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Q&A: The impact of social media advertising

Opening your Facebook page might resemble a stream of advertisements, featuring at least one creepily personalized ad among a slew of mini billboards. Twitter has been sporting sponsored tweets since 2009, while Pinterest recently announced its intention to get in the advertising game by promoting specific “pins.” Meanwhile, mainstream media continues to experiment with new models like native advertising to offset the ad struggles that have plagued the traditional industry for a number of years now. But is it enough, or will social media be the favored route for online advertising as it continuously expands? Amy Button, social media manager at, a novelty t-shirt company based in Rochester, N.Y., weighed in on their online social media marketing efforts and how traditional media is still relevant in today’s increasingly social landscape:

Q: As social media platforms like Facebook and Pinterest delve more into advertising, how does this impact your campaigns?

Amy Button (AB): As a small business, we try to do all of our advertising as inexpensively as possible, while still reaching the most people in our target demographic. Pinterest is a great example of how this can work, especially for small businesses. Over 70 million people are using it, and 80 percent of those people are women aged 20 to 50, which covers most of our target demographic. The service is free and with regular posting to keep the content on our page fresh, our returns are very high. For Facebook, anything we share on our company can be shared exponentially because of the number of people (friends of friends) a post will reach when someone interacts with us. It’s more like a personal referral from a friend. This usually gives the people they influence confidence in us inherently – if a friend loves us, so will they! In previous years, during high volume times like Christmas and Black Friday, we have taken advantage of paid advertising on Facebook, which is effective if targeted carefully. All of the channels we manage have the potential to heavily impact our business, especially when it comes to search (SEO and paid). I think business that used to focus more on traditional campaigns are getting much more involved socially because they see the effects each channel has on the other so they’re adjusting pre-existing strategies to address that trend.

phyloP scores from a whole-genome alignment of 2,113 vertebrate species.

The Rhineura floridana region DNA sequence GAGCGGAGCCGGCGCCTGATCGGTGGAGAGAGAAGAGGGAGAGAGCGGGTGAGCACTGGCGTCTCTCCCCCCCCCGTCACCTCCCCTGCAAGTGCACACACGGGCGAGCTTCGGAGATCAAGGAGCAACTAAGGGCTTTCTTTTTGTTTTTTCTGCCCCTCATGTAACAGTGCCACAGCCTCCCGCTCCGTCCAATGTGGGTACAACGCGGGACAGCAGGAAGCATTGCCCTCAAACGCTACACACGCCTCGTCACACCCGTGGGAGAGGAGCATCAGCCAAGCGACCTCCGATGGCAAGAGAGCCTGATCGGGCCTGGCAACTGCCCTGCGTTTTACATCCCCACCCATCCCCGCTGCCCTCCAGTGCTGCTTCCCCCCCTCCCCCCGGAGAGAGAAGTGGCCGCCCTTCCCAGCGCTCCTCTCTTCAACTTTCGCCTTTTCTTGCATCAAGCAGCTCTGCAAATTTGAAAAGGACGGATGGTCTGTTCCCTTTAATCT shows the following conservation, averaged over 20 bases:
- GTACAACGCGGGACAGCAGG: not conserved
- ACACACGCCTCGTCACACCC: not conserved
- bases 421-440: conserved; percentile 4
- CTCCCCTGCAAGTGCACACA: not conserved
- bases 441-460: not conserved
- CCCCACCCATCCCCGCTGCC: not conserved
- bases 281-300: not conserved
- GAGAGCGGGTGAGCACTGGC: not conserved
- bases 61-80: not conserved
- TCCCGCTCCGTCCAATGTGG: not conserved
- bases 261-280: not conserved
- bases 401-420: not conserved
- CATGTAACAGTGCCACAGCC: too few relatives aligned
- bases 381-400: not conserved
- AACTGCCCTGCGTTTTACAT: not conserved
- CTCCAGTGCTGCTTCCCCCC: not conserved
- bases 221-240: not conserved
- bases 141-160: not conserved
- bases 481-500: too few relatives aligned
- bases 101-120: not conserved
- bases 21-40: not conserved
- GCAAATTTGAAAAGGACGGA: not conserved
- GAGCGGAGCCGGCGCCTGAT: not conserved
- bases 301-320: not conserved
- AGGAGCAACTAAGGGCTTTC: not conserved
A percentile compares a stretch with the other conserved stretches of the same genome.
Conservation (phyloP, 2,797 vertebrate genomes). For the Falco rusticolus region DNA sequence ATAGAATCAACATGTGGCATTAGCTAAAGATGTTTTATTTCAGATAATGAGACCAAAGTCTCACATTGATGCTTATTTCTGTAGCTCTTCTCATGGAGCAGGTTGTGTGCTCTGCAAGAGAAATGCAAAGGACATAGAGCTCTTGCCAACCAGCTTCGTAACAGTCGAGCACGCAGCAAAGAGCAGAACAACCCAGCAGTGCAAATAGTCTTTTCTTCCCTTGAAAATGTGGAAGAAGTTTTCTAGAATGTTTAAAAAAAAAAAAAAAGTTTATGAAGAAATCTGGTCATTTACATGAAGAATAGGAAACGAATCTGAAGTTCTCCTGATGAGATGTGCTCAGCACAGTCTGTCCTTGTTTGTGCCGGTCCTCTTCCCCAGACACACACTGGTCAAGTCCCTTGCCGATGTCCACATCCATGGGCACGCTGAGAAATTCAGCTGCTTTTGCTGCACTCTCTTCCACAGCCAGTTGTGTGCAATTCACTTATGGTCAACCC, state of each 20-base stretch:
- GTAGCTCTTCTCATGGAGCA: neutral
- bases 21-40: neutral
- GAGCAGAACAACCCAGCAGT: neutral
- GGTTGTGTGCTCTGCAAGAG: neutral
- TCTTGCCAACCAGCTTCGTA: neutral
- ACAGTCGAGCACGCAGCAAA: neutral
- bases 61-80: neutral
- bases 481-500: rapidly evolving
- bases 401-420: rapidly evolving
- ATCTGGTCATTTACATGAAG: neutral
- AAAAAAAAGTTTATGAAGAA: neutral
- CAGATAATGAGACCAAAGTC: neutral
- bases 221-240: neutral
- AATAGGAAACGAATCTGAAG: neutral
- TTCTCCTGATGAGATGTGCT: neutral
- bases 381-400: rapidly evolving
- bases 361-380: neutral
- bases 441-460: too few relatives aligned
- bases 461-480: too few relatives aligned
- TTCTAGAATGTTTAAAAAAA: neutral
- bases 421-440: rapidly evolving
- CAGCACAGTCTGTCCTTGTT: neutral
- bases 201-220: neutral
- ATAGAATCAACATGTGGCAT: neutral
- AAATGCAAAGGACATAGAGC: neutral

Q: Do you find you prefer any advertising/marketing platform over the other – mainstream media versus social media?

AB: We focus our efforts online, usually only pursuing advertising with mainstream media when it is a part of a partnership with other local businesses like City Newspaper (in Rochester, N.Y.), etc. Despite the reach of mainstream media sources, you have to consider that our business was built and born online, so social and online advertising is a smart, easy choice for us. This is not always true with older, more established businesses that have relied heavily on traditional marketing in the past. All that said, quantifying your success online is the most challenging part of online advertising since results happen more quietly and sometimes create impact later than traditional media. Having an ecommerce website like we do is a great example—the customers we reach online can read tweets or see our Facebook posts instantly, but may not click the link or purchase products from us until a much later date. It makes measuring ROI more challenging, but there are a lot of solutions now that make it possible, and it is getting easier!

Q: How has the ability to advertise on social media impacted your marketing campaigns?

AB: In our case, it is a sad reality that our competition isn’t doing a very good job with social media, which gives us a great opportunity to stand out. Some companies still don’t realize that their prospective future customers are checking to see if they’re engaging on social media channels, noticing ads for other companies online, and making choices based on what they see (or don’t see!). Online advertising is the leading traffic generator right now, so when you post engaging content or place carefully targeted ads on other websites, you give your audience a reason to click through and visit your site, and once they are there, you have even more chances to inspire them to take make purchases, take action, etc. It all comes down to the same thing: share compelling content, answer questions, and be friends with your audience, and you will inevitably build loyal fans that keep coming back to you, no matter what your business is.

Q: Do you think there’s still a place for mainstream media?

AB:  Yes, spending the right money on mainstream advertising can drive customers to businesses of all sizes as long as you have a strategy that will keep your business in the forefront of the public’s mind, therefore generating new business. I think it is more a matter of making sure you have a compelling selling position, great offers, and you are working to target the right customers for your business.

*Check back on Friday to see what other advertisers are saying about their relationship to social and mainstream media.

–Katrina M. Mendolera

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